December 17 – 2005

Caspari Center Media Review… December 2005 #3

During the period of time covered by this review, we received 102 articles on the subjects of Messianic Jews, Christianity and the Mission. Of these:


   9 dealt with Jewish-Christian Relations

   11 dealt with Anti-Missionary Attitudes

   9 dealt with Israeli/Jewish Attitudes about Christians

   6 dealt with Book/Film reviews

   3 dealt with Messianic Jews

   7 dealt with Tourism

   1 dealt with Christian Support of Israel

   5 Christians and the Holocaust


The remaining 51 articles dealt with different matters of Jewish or Christian interest.


Messianic Jews

Yom L’Yom Dec. 1, 2005; Sha’a Tova Nov. 25, 2005; HaModia Dec. 9, 2005


The religious publications Yom L’Yom, (Dec.1) and Sha’a Tova (Nov. 25) both devote full-page coverage to an anonymous couple that was “rescued from the mission and then remarried according to the traditions of Moses and Israel.” The papers describe the ceremony as surrealistic because “veterans of the Messianic Jewish (movement) and Yad L’Achim were under one roof, not in confrontation but rather for a wedding.” The papers relate the story of a Jewish immigrant from Odessa who studied in a Yeshiva in Jerusalem. When he returned for a visit to his hometown he “discovered that his parents were prominent missionaries in the Messianic Jews sect.” According to the papers “the lengthy visit in that environment caused the man to desert his Jewish identity and he soon became an active member in the cult, later even marrying a (non-Jewish) Christian missionary.” The papers say that “not long after they immigrated to Israel the (spiritual) fight for their lives began.” The articles conclude that the couple “were subsequently married after she had willingly undergone conversion to Judaism” and now they are “engaged in hosting another couple of Messianic Jews at their house in an attempt to win them back to Judaism.”


HaModia (Dec. 9) claims “an article in ‘Mahapacha’ (Revolution), a magazine published by Messianic Jews, provides the background for a new phenomenon that Yad L’Achim is encountering.” According to the article, Mahapacha “calls upon its members who are in the army to exploit their army service, engage in soul hunting and convert Jews.” Yad L’Achim says, “Most of the missionaries are immigrants from the former Soviet Union, immigrants who have nebulous Jewish identity and who are active as Messianic Jews.” The article says “Yad L’Achim has had many complaints from soldiers” and as a result their chairman, Dov Lipshitz, has “written to the Army Chief of Staff to bring the matter to his attention.”


 Anti-Missionary Attitudes

HaAretz Dec. 1, 2005; HaModia Dec. 2, 11, 2005; Ma’ariv Dec. 6, 2005; Zman HaNegev Dec.9, 2005


Two articles in the religious daily HaModia (Dec. 2, 11) claim that Arad police are “taking sides with the ‘mission’ and threatening Jews who protest against them.” The articles claim “missionaries are active in the town and breaking the law” because “they are distributing missionary material, bribing people into conversion and also trying to convert minors.” The articles claim that the “missionaries prey on the weak and give them presents, under the guise of social help and mercy but they are really exploiting people with the intent to try and convert them.” The articles list “missionary activity” that has “taken place” including “trying to enlist help from abroad and asking people to send black dolls for children so they can also do their missionary work among the Ethiopian community.” A case is cited of a “Jewish woman, a mother of ten, who stood outside the mission’s distribution centre and warned people about the mission.” HaModia reports that a policeman “told her to move even though he had no right to do so.” The paper says, “because the missionaries are known to hit Jewish protestors, the Jewish woman had a video camera, but the camera was confiscated by the police and she was arrested.”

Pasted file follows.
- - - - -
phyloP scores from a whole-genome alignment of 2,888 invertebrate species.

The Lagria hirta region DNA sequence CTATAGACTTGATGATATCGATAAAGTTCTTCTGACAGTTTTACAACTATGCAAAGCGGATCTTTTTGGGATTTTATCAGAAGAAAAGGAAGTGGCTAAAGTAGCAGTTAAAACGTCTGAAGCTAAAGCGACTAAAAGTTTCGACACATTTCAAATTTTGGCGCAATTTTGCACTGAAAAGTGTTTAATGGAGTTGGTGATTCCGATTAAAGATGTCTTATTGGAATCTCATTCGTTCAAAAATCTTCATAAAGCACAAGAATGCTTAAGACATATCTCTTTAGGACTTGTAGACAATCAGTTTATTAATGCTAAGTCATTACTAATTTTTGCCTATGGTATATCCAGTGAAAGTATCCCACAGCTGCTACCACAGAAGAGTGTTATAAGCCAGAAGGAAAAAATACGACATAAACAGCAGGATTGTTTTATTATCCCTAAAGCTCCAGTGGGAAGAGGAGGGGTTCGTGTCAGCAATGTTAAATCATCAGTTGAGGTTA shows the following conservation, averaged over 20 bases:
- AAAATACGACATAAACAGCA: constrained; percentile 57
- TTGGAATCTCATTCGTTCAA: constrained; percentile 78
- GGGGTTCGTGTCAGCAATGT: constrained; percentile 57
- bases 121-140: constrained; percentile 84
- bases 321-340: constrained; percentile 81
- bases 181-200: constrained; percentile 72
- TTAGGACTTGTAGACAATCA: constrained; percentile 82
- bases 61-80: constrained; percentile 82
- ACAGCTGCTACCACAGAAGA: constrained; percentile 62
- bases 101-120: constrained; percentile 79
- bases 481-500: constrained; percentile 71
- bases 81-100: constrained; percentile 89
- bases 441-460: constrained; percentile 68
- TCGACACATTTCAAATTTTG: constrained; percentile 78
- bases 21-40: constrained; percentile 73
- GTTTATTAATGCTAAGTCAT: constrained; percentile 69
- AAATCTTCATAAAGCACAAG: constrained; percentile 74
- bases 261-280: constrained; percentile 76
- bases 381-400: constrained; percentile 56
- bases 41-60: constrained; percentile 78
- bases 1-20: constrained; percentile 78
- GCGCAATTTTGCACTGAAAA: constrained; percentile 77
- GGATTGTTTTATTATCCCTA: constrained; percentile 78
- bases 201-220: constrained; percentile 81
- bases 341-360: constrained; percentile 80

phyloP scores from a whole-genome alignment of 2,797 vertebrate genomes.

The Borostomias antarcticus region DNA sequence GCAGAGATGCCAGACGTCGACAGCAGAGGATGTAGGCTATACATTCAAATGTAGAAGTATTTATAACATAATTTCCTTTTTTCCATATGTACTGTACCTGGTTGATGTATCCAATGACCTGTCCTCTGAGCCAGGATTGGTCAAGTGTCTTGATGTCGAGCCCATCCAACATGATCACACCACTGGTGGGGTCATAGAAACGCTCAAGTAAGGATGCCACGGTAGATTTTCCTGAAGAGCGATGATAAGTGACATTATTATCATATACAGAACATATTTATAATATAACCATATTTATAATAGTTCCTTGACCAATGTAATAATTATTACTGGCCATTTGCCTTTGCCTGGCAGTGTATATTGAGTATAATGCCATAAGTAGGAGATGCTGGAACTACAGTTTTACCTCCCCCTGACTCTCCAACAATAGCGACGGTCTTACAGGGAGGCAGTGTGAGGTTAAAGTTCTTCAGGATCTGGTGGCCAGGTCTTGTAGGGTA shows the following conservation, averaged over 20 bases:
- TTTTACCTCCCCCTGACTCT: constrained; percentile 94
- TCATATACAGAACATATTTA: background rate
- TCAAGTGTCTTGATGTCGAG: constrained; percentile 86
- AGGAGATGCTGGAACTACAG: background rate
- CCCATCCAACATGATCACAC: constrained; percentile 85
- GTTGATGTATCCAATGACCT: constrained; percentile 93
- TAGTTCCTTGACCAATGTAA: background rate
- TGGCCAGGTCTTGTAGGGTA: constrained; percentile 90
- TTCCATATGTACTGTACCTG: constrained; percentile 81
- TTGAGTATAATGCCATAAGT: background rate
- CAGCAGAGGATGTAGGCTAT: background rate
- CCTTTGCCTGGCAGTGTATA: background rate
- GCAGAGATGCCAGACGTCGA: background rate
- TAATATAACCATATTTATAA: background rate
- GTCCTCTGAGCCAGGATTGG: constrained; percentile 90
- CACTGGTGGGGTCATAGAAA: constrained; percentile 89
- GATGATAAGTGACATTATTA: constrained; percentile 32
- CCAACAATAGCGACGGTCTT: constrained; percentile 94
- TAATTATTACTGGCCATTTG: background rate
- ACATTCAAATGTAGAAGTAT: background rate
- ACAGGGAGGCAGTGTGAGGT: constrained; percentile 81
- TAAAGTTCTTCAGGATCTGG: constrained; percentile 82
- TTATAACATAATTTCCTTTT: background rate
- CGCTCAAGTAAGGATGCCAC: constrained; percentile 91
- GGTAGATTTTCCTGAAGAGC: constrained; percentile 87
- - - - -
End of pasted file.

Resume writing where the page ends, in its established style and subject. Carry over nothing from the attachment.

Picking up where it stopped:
HaModia (Dec. 2) also runs a story with the headline “in a dramatic operation an Israeli woman is rescued from a missionary cult in Switzerland.” The full-page article tells of “an operation involving Yad L’Achim, the Swiss police, the head of the Zurich regional council and the Swiss branch of Yad’ L’Achim.” According to the article the young woman “was emotionally troubled and had been involved with the ‘Brit Yona’ cult in Nazareth, who have a branch in Switzerland.” The mother of the young woman who “under the direction of Yad L’Achim, called the Nazareth cult to obtain details of the whereabouts of her daughter in Switzerland.” The paper says that “following a conversation between mother and daughter it was clear that the daughter was longing to come home but was unable to do so because she was stuck in a foreign place, with no freedom to leave, working from morning until night.” The article describes “a delicate telephone operation between the authorities and Yad’ L’Achim which resulted in the return of the daughter to her home.” Upon her arrival in Israel HaModia says, “The young woman was greeted with a very warm and moving reception.”


Ma’ariv (Dec. 6) reports about the Israeli confectionary company Strauss-Elite who alongside the traditional Hanukkah candy, produced chocolate shaped Santa Claus boots and Santa sacks for the Christmas season. Ma’ariv says that as a result the ultra-Orthodox community were “weighing the possibility to demand that Strauss-Elite’s kosher certificate be disqualified.” A member of the Shas party is quoted “never has a confectionary company ever left such a bitter taste on the lips of the children of Israel.”


Zman HaNegev (Dec. 9) reports about a man who, when summoned to court, refused to attend because the “Christian date” instead of the Hebrew date was printed on the summons. Zman HaNegev says “the man claimed it was illegal because government institutions must carry the Hebrew date.” He “requested that the summons be sent with the Hebrew date” and appealed to the authorities, saying, “if you must put the ‘Christian’ date then at least put it after the Hebrew date.”


In an opinion piece in HaAretz (Dec. 1) the author, Lily Galily, suggests, “because Russian immigrants who have only a Jewish father are rejected as Jews by Halacha (Jewish religious law), then it is no surprise that they have opened churches in their homes in Ariel and Ashkelon.”